Localization gotcha: The RTL question mark

Displaying a question mark in RTL is not as easy as it sounds, because different languages use different question marks.

Languages which use Arabic or Arabic-style script flip the question mark, resulting in ؟. On the other hand, Hebrew does not flip the question mark; they use the LTR-style ?.

This is normally handled as part of string localization, but you have to be careful if you have a question mark embedded into a bitmap, such as a Help icon or button. You have to make the bitmap available to localization so that the Arabic localizers can flip the question mark, whereas the Hebrew localizers leave it alone.

Comments (14)
  1. Martin Bonner says:

    Don’t you pretty much have to make all the bitmaps available to localization? (Maybe not pictures of kittens.)

  2. Ben Voigt says:

    So the tricky thing is not that two versions of the graphic art are needed — that would be true even if all RTL languages consistently flipped the question mark — but that you can’t select which graphic based on the global RTL information?

    1. Right. The shape of the question mark can be locale-dependent (not just RTL-dependent). There is also a Greek question mark, so the problem exists in LTR languages, too.

  3. Yuri Khan says:

    I wonder how Facebook localizes its Like (thumbs up) icon for Afghanistan and Iran.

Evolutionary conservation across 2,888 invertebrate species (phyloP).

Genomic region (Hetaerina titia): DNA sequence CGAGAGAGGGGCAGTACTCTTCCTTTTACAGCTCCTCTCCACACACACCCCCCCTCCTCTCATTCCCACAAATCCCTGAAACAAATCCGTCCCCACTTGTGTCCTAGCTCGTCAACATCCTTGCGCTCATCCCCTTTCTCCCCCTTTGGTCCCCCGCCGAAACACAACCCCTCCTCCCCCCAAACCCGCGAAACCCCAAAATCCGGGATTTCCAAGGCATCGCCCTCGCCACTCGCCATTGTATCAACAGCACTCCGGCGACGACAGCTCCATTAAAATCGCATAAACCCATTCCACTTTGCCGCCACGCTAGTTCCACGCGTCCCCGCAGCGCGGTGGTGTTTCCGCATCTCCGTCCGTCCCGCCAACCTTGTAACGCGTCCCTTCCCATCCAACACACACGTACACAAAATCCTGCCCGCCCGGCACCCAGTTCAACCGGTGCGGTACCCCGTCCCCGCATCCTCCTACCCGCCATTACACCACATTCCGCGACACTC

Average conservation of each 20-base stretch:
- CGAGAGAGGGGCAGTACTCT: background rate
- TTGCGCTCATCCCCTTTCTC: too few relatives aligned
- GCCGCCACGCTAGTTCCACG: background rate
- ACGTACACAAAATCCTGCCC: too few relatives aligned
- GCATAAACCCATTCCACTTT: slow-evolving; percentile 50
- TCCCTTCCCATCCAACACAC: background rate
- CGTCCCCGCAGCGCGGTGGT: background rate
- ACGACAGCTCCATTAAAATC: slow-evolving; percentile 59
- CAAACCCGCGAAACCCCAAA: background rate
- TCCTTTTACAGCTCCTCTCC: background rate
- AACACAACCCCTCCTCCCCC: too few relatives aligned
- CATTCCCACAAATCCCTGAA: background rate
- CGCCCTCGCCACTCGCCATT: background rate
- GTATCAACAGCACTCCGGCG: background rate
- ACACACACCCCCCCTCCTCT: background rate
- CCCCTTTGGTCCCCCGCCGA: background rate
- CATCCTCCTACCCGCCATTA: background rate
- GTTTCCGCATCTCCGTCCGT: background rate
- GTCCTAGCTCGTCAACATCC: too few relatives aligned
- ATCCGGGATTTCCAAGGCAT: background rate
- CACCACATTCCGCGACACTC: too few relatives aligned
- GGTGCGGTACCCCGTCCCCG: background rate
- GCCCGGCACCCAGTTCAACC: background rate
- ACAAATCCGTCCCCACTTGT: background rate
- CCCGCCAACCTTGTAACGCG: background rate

1. Yukkuri says:

      I believe Facebook is blocked in Iran so for that half of it why bother?

      1. Yuri Khan says:

        Makes one wonder if it is that icon that got them banned.

        1. I assume there are millions of unbanned websites that thumbs up. Why localize it and how? Flip it? Also is there something different about Iran and Afghanistan than the rest of RTL writers like Saudi Arabia, UAE, Oman, Iraq, Syria, ISIS, etc.?

          1. Yuri Khan says:

            In those countries, the thumbs up gesture has approximately the same meaning as the middle finger in USA. Not the intended “Like” at all.

          2. I see. According to Wikipedia, it is like that in Iran, Western Africa and Greece, although it has declined in Iran.

  4. Lev says:

    > This is normally handled as part of string localization
    Normally yes, but older versions of Scratch used the Arabic question mark in the Hebrew localization. I wonder how that happened. Maybe whoever translated the strings omitted the question mark, and then someone else added it.

  5. Max says:

    ¿What about Spanish?

  6. Raymond, this certain gotcha is very trivial. Let me share a more concerning one: In Arabic, mathematics are written from right to left but not in Persian. Arabs still write individual numbers from left to right. Windows has zero supports for this although Linux supports it well.

    Also, Word 2016 has ceased support for numbered lists with Indo-Arabic numerals (digits used in Arabic, Persian, Urdu) and only supports Western Arabic numerals (i.e. the same digits used in America and Western Europe). So, I guess U.N. won’t be using Word 2016 to write any document related to Saudi Arabia, Iraq, Egypt, Syria, Lebanon, UAE, Oman, Levant, ISIS, etc.

    1. xix says:

      Nice, you posted a blog within Raymond’s blog. It’s apparently blogs all the way down.

      1. That’s the purpose of the commenting system in blogs: To enrich contents by providing additional input and oversight.

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